The Nineteenth Century Series aims to develop and promote new approaches and fresh directions in scholarship and criticism on nineteenth-century literature and culture. The series encourages work which erodes the traditional boundary between Romantic and Victorian studies and welcomes interdisciplinary approaches to the literary, religious, scientific and visual cultures of the period. While British literature and culture are the core subject matter of monographs and collections in the series, the editors encourage proposals which explore the wider, international contexts of nineteenth-century literature – transatlantic, European and global. Print culture, including studies in the newspaper and periodical press, book history, life writing and gender studies are particular strengths of this established series as are high quality single author studies. The series also embraces research in the field of digital humanities. The editors invite proposals from both younger and established scholars in all areas of nineteenth-century literary studies.
The Neglected Shelley
Dickens, Reynolds, and Mayhew on Wellington Street The Print Culture of a Victorian Street
By Alan M. Weinberg, Timothy Webb
February 08, 2016
New editions and facsimiles of Percy Bysshe Shelley's works are changing the landscape of Shelley studies by making complete compositions and fragments that have received only limited critical attention readily available to scholars. Building on the work begun in Weinberg and Webb's 2009 volume, ...
By Mary L. Shannon
April 28, 2015
A glance over the back pages of mid-nineteenth-century newspapers and periodicals published in London reveals that Wellington Street stands out among imprint addresses. Between 1843 and 1853, Household Words, Reynolds’s Weekly Newspaper, the Examiner, Punch, the Athenaeum, the Spectator, the ...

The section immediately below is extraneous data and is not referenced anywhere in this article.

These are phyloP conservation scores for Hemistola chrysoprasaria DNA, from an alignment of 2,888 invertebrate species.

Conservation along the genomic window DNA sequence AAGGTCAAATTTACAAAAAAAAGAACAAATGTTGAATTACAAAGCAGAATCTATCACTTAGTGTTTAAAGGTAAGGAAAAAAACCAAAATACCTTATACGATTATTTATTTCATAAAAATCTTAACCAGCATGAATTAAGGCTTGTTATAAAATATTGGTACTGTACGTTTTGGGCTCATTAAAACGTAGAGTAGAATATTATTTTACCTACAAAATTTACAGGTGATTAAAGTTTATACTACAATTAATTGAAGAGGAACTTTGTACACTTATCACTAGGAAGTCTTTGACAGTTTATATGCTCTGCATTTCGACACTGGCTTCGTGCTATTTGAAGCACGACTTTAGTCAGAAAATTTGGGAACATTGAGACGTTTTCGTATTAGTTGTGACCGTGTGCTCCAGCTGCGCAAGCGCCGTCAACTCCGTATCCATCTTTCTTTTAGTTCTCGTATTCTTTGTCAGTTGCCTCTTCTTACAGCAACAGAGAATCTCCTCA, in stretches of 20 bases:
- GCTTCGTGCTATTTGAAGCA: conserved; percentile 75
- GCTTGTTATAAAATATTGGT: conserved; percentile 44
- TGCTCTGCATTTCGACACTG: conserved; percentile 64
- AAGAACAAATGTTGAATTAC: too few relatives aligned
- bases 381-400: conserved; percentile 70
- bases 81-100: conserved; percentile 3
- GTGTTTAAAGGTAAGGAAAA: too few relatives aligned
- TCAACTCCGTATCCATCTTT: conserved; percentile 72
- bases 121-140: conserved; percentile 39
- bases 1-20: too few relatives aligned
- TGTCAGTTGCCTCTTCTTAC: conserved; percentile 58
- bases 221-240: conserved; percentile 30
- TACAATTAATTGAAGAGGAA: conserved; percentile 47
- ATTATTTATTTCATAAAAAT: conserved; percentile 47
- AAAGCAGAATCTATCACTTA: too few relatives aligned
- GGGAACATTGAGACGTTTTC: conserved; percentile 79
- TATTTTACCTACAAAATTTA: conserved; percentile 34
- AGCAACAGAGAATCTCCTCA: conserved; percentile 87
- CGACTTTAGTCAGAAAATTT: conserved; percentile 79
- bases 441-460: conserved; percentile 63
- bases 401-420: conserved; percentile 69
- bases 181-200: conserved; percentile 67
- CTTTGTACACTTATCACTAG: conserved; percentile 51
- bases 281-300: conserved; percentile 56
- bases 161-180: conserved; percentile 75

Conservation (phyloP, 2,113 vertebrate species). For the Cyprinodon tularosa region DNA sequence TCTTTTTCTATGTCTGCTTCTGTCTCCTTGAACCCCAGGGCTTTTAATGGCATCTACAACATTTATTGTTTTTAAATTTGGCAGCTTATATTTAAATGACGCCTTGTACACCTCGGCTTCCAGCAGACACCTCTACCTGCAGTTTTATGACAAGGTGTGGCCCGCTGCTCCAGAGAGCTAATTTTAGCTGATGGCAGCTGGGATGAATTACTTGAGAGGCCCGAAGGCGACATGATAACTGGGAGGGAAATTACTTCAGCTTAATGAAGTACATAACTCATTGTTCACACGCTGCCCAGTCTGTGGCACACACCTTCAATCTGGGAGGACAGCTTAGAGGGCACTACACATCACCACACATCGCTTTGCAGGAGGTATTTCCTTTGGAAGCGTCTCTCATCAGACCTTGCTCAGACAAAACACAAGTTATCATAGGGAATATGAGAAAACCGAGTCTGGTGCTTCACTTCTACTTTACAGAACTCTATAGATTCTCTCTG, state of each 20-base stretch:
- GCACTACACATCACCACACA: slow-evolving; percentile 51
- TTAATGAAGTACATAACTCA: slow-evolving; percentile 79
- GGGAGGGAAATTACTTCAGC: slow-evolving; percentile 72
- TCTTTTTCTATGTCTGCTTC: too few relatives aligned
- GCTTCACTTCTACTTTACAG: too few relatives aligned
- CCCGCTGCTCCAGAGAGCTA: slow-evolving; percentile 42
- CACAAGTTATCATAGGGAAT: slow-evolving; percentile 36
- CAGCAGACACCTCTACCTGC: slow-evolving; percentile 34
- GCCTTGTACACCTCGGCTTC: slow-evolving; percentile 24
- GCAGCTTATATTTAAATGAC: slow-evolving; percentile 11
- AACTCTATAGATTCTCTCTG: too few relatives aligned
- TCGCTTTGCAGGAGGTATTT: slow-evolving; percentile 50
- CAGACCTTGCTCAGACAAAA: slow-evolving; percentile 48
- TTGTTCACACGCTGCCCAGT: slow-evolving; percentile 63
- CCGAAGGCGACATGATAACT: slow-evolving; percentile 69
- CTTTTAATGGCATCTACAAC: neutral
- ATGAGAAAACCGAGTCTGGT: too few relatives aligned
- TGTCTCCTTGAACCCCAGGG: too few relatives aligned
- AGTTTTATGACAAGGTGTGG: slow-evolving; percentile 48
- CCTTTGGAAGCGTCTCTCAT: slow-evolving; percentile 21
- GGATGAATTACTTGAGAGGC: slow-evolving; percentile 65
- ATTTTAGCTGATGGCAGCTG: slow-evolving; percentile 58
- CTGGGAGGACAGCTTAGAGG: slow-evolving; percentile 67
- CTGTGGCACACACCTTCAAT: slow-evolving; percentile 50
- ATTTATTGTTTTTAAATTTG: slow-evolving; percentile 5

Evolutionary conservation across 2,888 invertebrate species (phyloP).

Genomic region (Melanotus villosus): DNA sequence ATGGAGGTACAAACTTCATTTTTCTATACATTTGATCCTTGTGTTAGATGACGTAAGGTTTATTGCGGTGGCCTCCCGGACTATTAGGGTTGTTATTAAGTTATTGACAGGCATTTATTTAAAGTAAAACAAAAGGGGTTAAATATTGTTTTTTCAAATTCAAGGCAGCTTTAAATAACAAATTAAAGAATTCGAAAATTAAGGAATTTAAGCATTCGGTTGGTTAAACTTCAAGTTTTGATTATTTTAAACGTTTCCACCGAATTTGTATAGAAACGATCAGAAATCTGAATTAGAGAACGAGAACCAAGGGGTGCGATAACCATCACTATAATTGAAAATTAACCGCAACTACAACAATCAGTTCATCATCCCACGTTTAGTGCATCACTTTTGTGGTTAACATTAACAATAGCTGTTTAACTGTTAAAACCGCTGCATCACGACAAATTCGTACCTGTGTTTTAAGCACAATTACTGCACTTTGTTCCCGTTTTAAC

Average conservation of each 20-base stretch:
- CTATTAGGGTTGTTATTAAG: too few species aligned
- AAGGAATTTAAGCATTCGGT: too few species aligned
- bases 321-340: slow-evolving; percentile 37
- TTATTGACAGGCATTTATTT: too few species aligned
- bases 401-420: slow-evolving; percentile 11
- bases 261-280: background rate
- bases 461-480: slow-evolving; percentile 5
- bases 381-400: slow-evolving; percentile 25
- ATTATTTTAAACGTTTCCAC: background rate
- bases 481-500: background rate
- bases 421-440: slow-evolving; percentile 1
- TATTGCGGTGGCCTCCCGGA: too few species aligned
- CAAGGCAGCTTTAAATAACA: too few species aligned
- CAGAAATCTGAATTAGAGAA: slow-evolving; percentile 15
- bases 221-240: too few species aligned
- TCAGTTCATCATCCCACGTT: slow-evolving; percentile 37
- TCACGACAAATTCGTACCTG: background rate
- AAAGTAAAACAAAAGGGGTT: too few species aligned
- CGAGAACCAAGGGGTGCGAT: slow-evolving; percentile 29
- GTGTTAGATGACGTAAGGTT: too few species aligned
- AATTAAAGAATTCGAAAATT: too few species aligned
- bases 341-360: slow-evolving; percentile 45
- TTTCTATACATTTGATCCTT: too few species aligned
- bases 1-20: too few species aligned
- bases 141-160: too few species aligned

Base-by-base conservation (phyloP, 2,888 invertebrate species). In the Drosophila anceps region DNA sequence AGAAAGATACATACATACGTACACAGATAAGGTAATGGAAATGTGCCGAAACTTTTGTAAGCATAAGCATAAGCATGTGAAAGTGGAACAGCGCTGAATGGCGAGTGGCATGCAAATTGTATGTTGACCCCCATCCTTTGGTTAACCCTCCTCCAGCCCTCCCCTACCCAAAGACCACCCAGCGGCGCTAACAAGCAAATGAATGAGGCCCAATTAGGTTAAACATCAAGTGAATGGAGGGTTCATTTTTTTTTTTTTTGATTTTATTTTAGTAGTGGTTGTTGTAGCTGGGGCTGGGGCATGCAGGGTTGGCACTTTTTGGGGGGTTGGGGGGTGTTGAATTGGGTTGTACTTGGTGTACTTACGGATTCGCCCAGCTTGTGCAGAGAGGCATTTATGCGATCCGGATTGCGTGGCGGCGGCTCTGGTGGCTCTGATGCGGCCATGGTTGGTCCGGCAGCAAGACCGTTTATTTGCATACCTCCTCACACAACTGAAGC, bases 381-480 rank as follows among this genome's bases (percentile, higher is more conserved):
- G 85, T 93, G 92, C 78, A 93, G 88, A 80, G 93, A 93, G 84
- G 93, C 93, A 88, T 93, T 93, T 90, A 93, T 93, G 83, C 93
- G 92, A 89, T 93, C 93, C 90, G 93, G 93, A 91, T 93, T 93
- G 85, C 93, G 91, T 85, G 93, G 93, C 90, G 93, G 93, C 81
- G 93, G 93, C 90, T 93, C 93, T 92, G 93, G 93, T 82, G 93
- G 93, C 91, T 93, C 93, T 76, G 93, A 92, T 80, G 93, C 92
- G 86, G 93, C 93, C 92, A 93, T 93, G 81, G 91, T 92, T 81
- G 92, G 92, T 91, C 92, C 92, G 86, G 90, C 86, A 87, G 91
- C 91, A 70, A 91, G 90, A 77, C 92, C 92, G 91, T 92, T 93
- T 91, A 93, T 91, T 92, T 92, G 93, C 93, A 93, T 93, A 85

By Kathryn Ledbetter
December 28, 2006
This is the first book-length study of Tennyson's record of publication in Victorian periodicals. Despite Tennyson's supposed hostility to periodicals, Ledbetter shows that he made a career-long habit of contributing to them and in the process revealed not only his willingness to promote his career...
By Catherine Delafield
March 28, 2015
Examining the Victorian serial as a text in its own right, Catherine Delafield re-reads five novels by Elizabeth Gaskell, Anthony Trollope, Dinah Craik and Wilkie Collins by situating them in the context of periodical publication. She traces the roles of the author and editor in the creation and ...
By Sarah Dewis
February 12, 2014
Through close readings of individual serials and books and archival work on the publication history of the Gardener’s Magazine (1826-44) Sarah Dewis examines the significant contributions John and Jane Webb Loudon made to the gardening press and democratic discourse. Vilified during their lifetimes...
By Anne-Marie Millim
September 28, 2013
In her examination of neglected diaristic texts, Anne-Marie Millim expands the field of Victorian diary criticism by complicating the conventional notion of diaries as mainly private sources of biographical information. She argues that for Elizabeth Rigby Eastlake, Henry Crabb Robinson, George ...